│   │           └── webapp
            │   │               ├── VAADIN
            │   │               │   ├── themes
            │   │               │   │   └── test-portlet
            │   │               │   └── widgetsets
            │   │               └── WEB-INF
            │   │                   └── spring-conf
            │   └── META-INF
            │       └── maven
            └── test-classes
                └── projects
                    └── basic

From this folder structure you can discard the target directory sub-tree (the red one), just mvn clean it.
 
This is just an initial archetype, there are some details left, for example, if you want, you can let the user change the base package from com.test.portlets to com.organization.application.portlets and adjust all the package references (updating all the xml, properties, etc files). That's the next step.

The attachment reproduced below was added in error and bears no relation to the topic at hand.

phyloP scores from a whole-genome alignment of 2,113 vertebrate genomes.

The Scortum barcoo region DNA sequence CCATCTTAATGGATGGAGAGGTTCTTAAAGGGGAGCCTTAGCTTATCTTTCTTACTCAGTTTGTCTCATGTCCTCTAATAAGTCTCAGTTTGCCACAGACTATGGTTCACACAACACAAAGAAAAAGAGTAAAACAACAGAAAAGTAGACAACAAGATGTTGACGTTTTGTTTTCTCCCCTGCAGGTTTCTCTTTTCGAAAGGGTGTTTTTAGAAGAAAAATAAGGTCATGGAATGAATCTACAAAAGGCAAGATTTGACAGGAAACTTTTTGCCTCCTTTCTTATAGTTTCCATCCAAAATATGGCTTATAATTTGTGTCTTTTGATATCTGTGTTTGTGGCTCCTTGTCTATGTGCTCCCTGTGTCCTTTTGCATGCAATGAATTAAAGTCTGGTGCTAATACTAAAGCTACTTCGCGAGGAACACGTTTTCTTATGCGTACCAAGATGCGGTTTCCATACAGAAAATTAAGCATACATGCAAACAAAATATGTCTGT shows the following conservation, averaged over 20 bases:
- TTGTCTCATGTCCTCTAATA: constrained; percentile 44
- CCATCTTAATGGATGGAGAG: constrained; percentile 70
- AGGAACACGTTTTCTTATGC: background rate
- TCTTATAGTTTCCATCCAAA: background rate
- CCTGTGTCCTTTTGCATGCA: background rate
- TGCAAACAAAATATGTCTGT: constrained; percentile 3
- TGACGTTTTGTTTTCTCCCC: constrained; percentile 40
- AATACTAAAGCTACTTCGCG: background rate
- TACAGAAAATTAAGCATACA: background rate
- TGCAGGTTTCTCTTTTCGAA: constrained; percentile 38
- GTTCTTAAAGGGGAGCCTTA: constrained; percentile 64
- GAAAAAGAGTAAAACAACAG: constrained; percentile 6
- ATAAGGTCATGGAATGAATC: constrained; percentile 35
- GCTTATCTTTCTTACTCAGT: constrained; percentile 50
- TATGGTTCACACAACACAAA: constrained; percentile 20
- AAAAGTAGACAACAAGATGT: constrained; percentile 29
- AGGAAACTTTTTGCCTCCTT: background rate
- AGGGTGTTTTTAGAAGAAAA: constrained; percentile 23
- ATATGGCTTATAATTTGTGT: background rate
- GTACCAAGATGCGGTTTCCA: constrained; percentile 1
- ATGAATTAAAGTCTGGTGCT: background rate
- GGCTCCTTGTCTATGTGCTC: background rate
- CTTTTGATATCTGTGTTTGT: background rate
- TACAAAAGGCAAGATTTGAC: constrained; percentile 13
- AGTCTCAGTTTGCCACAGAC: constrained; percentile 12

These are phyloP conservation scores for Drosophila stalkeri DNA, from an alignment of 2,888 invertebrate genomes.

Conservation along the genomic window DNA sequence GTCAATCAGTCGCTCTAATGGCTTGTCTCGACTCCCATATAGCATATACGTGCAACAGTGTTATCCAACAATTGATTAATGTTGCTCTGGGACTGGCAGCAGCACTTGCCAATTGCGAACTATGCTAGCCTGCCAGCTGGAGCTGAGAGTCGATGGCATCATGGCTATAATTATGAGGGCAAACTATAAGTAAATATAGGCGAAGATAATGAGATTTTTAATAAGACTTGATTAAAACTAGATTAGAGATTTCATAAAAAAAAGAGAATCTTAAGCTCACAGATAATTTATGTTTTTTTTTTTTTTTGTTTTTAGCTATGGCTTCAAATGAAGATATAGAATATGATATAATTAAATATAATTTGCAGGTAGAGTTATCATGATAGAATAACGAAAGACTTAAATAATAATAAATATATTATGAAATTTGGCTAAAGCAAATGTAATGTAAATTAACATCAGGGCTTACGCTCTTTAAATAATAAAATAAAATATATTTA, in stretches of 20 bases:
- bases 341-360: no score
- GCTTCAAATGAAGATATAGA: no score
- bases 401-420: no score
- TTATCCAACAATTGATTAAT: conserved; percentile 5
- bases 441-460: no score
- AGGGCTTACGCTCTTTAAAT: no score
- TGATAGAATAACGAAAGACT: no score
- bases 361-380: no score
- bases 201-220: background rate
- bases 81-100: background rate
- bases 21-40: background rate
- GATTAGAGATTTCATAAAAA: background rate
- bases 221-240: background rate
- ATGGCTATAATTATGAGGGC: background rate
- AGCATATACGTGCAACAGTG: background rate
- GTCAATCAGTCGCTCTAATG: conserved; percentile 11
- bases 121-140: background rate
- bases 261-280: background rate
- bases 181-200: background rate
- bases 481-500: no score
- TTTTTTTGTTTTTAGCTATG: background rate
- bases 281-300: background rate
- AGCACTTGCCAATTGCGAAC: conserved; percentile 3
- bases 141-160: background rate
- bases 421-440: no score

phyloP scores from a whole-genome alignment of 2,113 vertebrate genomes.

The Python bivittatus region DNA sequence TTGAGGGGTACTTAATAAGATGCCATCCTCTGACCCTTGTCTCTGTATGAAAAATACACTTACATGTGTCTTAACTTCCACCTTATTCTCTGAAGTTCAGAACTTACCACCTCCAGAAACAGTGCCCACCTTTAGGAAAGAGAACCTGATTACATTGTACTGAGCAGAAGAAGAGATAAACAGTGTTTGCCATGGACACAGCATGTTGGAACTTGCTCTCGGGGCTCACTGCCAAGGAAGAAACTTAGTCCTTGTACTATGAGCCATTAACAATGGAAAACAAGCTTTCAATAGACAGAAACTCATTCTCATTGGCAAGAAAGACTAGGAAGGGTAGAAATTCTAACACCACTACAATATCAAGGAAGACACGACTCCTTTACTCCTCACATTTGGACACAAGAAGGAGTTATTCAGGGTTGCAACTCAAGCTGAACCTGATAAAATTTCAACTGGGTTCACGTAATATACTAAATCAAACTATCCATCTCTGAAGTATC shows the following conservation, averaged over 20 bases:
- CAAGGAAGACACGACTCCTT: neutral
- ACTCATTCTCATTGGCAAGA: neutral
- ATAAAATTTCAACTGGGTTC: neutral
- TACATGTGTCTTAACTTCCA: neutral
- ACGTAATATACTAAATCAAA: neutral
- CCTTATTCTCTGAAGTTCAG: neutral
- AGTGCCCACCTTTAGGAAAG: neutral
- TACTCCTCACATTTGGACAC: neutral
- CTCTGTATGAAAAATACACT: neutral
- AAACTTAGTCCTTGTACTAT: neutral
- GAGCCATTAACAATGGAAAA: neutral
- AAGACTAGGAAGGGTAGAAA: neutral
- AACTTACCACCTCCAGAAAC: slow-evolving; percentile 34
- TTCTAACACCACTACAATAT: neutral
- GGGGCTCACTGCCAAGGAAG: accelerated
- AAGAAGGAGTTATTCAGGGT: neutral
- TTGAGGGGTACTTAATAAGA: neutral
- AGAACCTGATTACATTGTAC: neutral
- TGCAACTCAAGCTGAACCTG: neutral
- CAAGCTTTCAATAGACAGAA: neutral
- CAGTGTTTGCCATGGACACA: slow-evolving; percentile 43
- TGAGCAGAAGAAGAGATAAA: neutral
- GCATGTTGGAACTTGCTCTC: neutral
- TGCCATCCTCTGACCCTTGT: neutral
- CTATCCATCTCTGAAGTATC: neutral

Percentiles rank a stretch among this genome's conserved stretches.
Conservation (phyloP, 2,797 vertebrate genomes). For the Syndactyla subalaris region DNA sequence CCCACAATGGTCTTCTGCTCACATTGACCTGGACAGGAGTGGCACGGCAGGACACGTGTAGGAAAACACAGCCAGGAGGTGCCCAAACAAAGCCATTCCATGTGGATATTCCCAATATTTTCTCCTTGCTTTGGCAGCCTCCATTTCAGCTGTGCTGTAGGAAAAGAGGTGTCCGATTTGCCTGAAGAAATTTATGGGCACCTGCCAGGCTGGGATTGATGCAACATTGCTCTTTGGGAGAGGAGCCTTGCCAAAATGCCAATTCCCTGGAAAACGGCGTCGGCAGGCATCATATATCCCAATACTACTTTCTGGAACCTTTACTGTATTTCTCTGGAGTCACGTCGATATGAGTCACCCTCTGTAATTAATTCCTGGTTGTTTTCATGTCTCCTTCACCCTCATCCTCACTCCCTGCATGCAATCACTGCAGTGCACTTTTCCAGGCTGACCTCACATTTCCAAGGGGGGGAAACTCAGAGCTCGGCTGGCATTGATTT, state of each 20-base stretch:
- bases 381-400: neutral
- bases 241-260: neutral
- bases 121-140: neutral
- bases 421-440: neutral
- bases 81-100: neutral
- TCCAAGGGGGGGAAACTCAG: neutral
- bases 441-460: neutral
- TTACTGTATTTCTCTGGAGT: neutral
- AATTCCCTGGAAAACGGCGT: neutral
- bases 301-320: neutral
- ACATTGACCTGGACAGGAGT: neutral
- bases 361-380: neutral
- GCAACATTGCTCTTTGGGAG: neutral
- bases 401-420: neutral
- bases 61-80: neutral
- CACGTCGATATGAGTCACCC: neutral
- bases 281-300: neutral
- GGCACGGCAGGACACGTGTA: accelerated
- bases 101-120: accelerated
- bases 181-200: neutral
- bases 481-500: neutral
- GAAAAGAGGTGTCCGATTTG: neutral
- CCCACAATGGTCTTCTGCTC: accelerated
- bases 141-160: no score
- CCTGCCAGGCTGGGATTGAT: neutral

Adjusting the archetype

 
Here you have two options, you can work the archetype inplace (cd target/resources/archetype) or you can make a copy in another directory of the archetype folder and cd into it, the second option is preferred as if you screw some configuration file, you can start over making another copy from the original archetype folder, it's up to you.
 
There are two files that orchestate the archetype building process, the first one is the pom.xml in the archetype directory, it describes the project as a maven archetype (yes, the archetype folder is indeed a maven project), you can change the groupId, artifactId and version properties used to address the project in the GAV way, modify these properties to change the archetype name.